A single solar panel is made up of a series of photovoltaic cells joined together in strings. Photovoltaic simply means that these cells allow sunlight (photons) to create an electrical field (measured in volts). Solar panels can be joined together to form a solar PV system, with the aim of generating a specified electrical output. The photovoltaic cells are made of semiconducting material, usually silicon, and they work by allowing light particles, also known as photons, to separate electrons from atoms and thereby generate a flow of electricity.
The PV cells can only do their job if an electric field has been established. An electric field is an environment in which opposite charges are separated, and can be induced by “doping” the silicon with different materials to cause a positive or negative electrical charge. In other words, adding phosphorus to the top layer of silicon adds more negatively charged electrons to that layer. The bottom layer of silicon has boron added to it to create a positive charge.
This combination creates an electric field in the space between the layers of silicon so that when a photon displaces an electron, the electric field pushes the electron away. These electrons are then turned into electrical power!
Solar panels operate at relatively low-efficiency levels due to the number of different things which can happen to photons when they encounter the surface of the panel. Whilst the aim is for as many as possible to displace electrons to generate electricity, there can be other outcomes too. Some of the photons will be reflected off the panel, some will pass right through the panel without knocking into any electrons, and others will be absorbed but their energy will be converted into heat instead.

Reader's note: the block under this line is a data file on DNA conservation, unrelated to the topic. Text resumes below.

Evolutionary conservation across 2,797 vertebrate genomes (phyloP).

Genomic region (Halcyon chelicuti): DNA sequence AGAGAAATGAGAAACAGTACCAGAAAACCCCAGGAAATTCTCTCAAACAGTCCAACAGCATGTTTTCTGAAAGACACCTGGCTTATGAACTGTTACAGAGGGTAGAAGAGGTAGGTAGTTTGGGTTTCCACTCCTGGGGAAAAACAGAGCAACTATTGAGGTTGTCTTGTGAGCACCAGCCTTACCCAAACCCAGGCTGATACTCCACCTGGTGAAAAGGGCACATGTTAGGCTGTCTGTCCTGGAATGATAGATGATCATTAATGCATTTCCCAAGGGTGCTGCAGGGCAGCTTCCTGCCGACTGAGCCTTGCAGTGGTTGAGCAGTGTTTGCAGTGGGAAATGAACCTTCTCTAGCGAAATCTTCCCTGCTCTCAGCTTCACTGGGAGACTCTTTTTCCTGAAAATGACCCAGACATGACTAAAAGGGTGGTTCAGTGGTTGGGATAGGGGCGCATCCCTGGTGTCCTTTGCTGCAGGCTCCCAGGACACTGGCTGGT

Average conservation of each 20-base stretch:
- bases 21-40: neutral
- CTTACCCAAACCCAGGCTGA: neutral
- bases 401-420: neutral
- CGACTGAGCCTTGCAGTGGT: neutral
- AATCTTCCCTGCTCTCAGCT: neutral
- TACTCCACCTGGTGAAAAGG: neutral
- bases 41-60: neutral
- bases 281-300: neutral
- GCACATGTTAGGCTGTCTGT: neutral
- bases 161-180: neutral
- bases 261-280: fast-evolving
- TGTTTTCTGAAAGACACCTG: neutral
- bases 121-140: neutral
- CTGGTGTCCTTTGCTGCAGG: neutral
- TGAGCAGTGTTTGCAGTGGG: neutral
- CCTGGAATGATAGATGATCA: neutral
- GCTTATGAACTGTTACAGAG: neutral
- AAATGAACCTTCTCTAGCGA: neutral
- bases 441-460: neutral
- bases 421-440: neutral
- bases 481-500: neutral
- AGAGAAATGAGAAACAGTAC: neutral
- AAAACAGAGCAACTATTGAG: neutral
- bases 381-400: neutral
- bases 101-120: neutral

One of the main concerns people may have when thinking about getting solar panels is how well they will function when not in beaming sunlight. While it’s true that solar panels can produce much more electricity in direct sunlight, they can still function surprisingly well even in some less well-lit scenarios.
Most solar panels are capable of producing some electricity when it is cloudy, albeit a smaller amount than in direct sunlight. You should expect roughly 25% of the same performance from your panels when it is cloudy, or around 10% if the sky is heavily obscured.
If solar panels are located in an area that often falls into shade due to nearby trees or buildings, the ability of the panels to collect solar energy is limited. While it won’t necessarily mean that the panels aren’t able to function as the sun moves throughout the day, you should always aim to place solar panels in the area which will get the most consistent direct sunlight.
Believe it or not, a bit of rain can actually help your solar panels to perform at their best! The rainfall helps to keep the surface of the panels clean and free of impurities, helping to maximise their efficiency. As with cloudy weather though, if the sky is obscured during periods of rain then you can expect to see a decrease in output.
The question of whether solar panels can work at night is an interesting one. For all intents and purposes, the answer is no. However, sometimes you may see a very negligible reading if your solar panel has been catching any moonlight. Although the moon itself does not emit light, it is capable of reflecting light from the sun which is why you may see very tiny readings overnight.
Solar cells can function in artificial light on a smaller scale, for instance, to charge a solar-powered calculator or watch. This is because incandescent or fluorescent sources of artificial light mimic the wavelength of the sun’s rays. For instance, incandescent lights are defined as falling within a spectrum of 300-830nm, and if a solar panel can generate power from wavelengths of 300nm-1,200nm then they should be able to extract some energy from this light. However, direct sunlight is always best.
The number of hours that a solar panel can function for really depends on the number of direct sunlight hours it receives. This varies throughout the seasons and in the UK it’s estimated that the number of sunlight hours ranges from 1.6 in December through to 6.4 in July. This, in turn, affects the number of solar panels a property needs in order to meet its electricity consumption needs, but qualified solar experts like the team at Tonik will be happy to calculate this for you.
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